It would take 1,500 plays a month of a track on iTunes to make the minimum wage, but 1.1m on Spotify. So, the economics of digital music are only moving in one direction.
Pretty sure he means sales on iTunes as against plays on Spotify.
For me, the beer revolution began early. It was the late 1990s – at a beachside eaterie in Santa Cruz, a gaggle of hacks specialising in the Unix operating system were being plied with sushi and chardonnay. But my friend grabbed my elbow and steered me away from all these distractions towards the deserted bar. There, cool and glinting, was a tap marked Sierra Nevada.
In a way, this is the beer world catching up with the computer operating-system world, whose tectonic plates were having a good old shudder, even as I downed my first half-litre of Sierra Nevada.
since when have the Californians been serving beer in half litres? As opposed to 16 American fluid ounce pints (473 ml)?
And more to the point about his basic economics:
The economist Paul Romer, whose work in the 1990s shaped our understanding of infocapitalism, defined information as “instructions for making things”. Because these instructions are reproducible using minute amounts of labour, energy and mass, and not used up in the process of production, Romer concluded they would end up either very cheap or free.
All that could stop the value of information declining close to zero was the construction of anti-competition mechanisms: monopolies, aggressive patent and copyright laws, walled gardens of technology designed to make using free information difficult, networks designed to be used only if you forfeit control of your information to a megacorporation. We’ve seen it all in the past 20 years – but it won’t last.
So, the edges of the corporate world are increasingly populated by entrepreneurs who – sometimes unwittingly – take a postcapitalist view of information.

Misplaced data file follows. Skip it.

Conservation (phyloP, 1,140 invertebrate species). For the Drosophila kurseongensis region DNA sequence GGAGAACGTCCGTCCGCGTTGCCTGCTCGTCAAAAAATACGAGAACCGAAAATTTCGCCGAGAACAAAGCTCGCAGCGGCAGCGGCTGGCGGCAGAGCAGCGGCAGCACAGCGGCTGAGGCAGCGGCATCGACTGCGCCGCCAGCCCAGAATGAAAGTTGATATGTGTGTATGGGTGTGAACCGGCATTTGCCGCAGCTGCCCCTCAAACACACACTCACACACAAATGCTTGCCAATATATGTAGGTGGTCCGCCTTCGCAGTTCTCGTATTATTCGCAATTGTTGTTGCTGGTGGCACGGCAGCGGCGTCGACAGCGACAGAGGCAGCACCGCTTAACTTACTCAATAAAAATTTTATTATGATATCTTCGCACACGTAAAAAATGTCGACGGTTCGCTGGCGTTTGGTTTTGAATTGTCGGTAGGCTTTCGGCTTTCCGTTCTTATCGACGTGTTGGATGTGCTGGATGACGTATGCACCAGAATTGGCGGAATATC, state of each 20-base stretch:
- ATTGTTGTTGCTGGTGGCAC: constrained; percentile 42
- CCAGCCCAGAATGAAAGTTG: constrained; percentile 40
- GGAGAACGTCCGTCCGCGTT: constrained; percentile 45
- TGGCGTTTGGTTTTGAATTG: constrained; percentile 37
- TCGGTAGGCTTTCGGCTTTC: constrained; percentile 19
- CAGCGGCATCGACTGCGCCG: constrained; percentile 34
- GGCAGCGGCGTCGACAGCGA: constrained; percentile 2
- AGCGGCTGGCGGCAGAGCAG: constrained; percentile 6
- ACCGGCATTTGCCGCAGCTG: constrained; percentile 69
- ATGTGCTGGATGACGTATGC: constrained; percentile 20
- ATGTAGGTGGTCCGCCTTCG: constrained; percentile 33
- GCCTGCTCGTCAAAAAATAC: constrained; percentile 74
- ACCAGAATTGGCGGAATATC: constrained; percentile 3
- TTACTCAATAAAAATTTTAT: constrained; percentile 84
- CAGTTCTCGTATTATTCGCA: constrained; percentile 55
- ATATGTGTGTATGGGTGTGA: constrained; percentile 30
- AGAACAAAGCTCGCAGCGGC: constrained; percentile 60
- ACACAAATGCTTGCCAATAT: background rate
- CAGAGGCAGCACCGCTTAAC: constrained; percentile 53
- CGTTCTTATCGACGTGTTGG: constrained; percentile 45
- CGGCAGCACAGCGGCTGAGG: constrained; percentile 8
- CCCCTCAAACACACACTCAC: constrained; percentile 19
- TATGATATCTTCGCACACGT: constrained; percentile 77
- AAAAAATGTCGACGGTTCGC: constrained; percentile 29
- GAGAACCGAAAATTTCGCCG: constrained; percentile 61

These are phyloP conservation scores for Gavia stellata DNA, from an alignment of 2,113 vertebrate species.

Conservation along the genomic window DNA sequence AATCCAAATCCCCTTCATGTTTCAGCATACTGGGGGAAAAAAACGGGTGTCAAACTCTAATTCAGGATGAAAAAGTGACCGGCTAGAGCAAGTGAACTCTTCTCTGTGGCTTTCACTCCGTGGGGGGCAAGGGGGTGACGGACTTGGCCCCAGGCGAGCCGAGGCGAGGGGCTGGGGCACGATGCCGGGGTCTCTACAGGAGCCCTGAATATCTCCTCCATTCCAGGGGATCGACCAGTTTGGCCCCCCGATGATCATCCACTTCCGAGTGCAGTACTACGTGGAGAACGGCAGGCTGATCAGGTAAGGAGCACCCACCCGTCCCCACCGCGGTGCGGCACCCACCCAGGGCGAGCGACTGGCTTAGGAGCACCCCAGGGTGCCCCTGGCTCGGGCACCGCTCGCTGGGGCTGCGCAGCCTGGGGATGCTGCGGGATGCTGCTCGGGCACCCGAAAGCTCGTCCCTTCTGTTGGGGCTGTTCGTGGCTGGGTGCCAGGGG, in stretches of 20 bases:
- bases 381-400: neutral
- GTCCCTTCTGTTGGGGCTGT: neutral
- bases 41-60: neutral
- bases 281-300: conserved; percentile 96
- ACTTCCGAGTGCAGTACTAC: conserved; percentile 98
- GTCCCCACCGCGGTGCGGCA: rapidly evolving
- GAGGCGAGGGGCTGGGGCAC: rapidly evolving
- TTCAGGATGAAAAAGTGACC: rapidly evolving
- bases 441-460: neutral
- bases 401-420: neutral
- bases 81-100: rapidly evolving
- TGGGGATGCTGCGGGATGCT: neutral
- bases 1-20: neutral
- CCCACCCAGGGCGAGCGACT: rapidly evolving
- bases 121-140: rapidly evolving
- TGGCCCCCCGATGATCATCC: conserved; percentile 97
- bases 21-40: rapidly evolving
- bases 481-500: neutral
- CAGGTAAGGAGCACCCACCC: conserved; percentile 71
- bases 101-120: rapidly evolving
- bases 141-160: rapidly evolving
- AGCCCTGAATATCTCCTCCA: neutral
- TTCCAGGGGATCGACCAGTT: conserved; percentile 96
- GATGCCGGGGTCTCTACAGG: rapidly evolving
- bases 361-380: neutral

This isn’t post-capitalism. It’s pre-capitalism. This basic point about the replicability of invention and innovation is made by Adam Smith. It’s exactly the same analysis of public goods that leads to (again, from Adam Smith) government subsidy of at least primary schools.
It’s also an entirely utilitarian calculation and doesn’t in fact depend upon capitalism (private ownership of the means of production) or socialism (collective ownership of such). It’s a basic economic problem in any structure of ownership. Invention and innovation are public goods in that they are non-excludable and non-rivalrous. Once the work has been done anyone can use that knowledge without diminishing the amount that another can use. Thus they’re very difficult to make money out of: and thus we invent intellectual property so as to allow people to make money out of that work. Not because it’s just, righteous or capitalist, but because we think that increases the amount of invention and innovation that happens.
We don’t by the way, think that this means that we have this system right at present. But that is the basic problem we are trying to address. And it’s entirely independent of capitalism, socialism or any other -ism.
Mason’s a knob, that is all. He’s just desperately trying to fit whatever he sees into his logical structure. People are sharing beer recipes! Postcapitalism! As if Newton publishing his equations were postcapitalism. Just knobbishness.